Automakers report September sales throughout the day Tuesday, and we will be following the reports and posting results as they come in.
Based on analysts’ estimates, the seasonally adjusted annual sales rate for 2013 for September stands at 15.8 million units. Last year’s sales total reached 14.5 million.
September sales do not include the Labor Day holiday weekend this year. The long weekend was counted in August sales, and as a result, analysts had forecast a drop in the seasonally adjusted annual rate of sales from August’s 16.1 million units to 15.5 million units.
First out of the blocks are Chrysler Group and Ford Motor Co. (NYSE:F). And their results are much better than expected. General Motors Co. (GM) posted a larger-than-expected decline, however, as fleet sales shriveled. Toyota Motor Corp. (TM) posted a percentage increase in adjusted sales, but on a raw-volume basis sales were down. Volkswagen and Nissan both posted significantly worse sales than had been expected as well.
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Chrysler’s year-over-year sales rose to 143,017 units, as the company’s Chrysler, Dodge and Ram truck brands all posted gains. Kelley Blue Book (KBB) had previously estimated September sales volume at 113,000, down 3.5% year-over-year. Chrysler forecast a seasonally adjusted annual rate of sales from all manufacturers at 15.7 million for 2013, down from 16.1 million forecast a month ago.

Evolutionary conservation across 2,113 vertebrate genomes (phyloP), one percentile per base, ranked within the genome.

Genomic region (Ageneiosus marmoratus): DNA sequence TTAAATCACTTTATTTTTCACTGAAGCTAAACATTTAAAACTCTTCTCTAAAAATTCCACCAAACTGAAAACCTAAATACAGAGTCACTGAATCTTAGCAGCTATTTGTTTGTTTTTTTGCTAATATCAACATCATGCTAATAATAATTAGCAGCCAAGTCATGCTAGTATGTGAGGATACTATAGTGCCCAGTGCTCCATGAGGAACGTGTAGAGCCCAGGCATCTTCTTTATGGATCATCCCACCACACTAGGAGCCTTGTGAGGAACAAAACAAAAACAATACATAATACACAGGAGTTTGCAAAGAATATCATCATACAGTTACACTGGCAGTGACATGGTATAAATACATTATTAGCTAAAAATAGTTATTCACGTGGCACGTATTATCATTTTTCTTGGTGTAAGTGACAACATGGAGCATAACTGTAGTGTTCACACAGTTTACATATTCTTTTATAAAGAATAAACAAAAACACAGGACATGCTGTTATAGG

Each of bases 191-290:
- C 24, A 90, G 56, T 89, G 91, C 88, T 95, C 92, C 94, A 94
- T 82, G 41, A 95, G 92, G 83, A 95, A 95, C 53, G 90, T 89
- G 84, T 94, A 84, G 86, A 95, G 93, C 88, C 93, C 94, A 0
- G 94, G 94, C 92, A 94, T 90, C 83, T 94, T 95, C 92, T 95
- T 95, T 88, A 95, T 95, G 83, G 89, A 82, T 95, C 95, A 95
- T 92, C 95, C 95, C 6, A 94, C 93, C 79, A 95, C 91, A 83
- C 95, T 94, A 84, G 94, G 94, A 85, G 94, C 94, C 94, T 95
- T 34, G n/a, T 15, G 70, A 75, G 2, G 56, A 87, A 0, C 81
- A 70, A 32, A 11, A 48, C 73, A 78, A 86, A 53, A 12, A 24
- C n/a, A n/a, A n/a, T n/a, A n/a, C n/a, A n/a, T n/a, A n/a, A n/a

Ford’s sales rose 6%, to 185,146 Ford and Lincoln vehicles, compared with September 2012 sales of 174,976. KBB had forecast a drop of 0.8% in the company’s sales to 173,000 this year. Ford reported that sales of its Fusion model rose 62% year-over-year, and sales of the F-series pickup trucks rose 9.8%, compared with September 2012.
GM sales fell 11% in September from 210,245 a year ago, to 187,195 vehicles this year. That is far worse than the 1.1% decline forecast by KBB. The largest part of GM’s sales decline came in fleet sales, which were down 27% year-over-year. Fleet sales made up 20.4% of GM’s September sales.
Toyota’s sales for the month totaled 164,57 units, up 4% when adjusted to account for the two fewer selling days in September, but down 4.3% unadjusted, and that is the number that is comparable. KBB expected Toyota’s sales to increase by 3% in September, rising from 171,910 last year to 177,000. The company’s U.S. division vice-president said, “Industry fundamentals are strong as interest rates stay low and consumers remain confident.”
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Volkswagen sold just 31,920 units in the United States in September. That is a drop of 12.2%, and far below the KBB estimate of 45,000. The company said it has sold 314,833 units so far in 2013, down 2.6% compared with the same period a year ago.
Nissan’s September sales fell 5.5% to 86,868 units, sharply below the 93,000 estimated by KBB.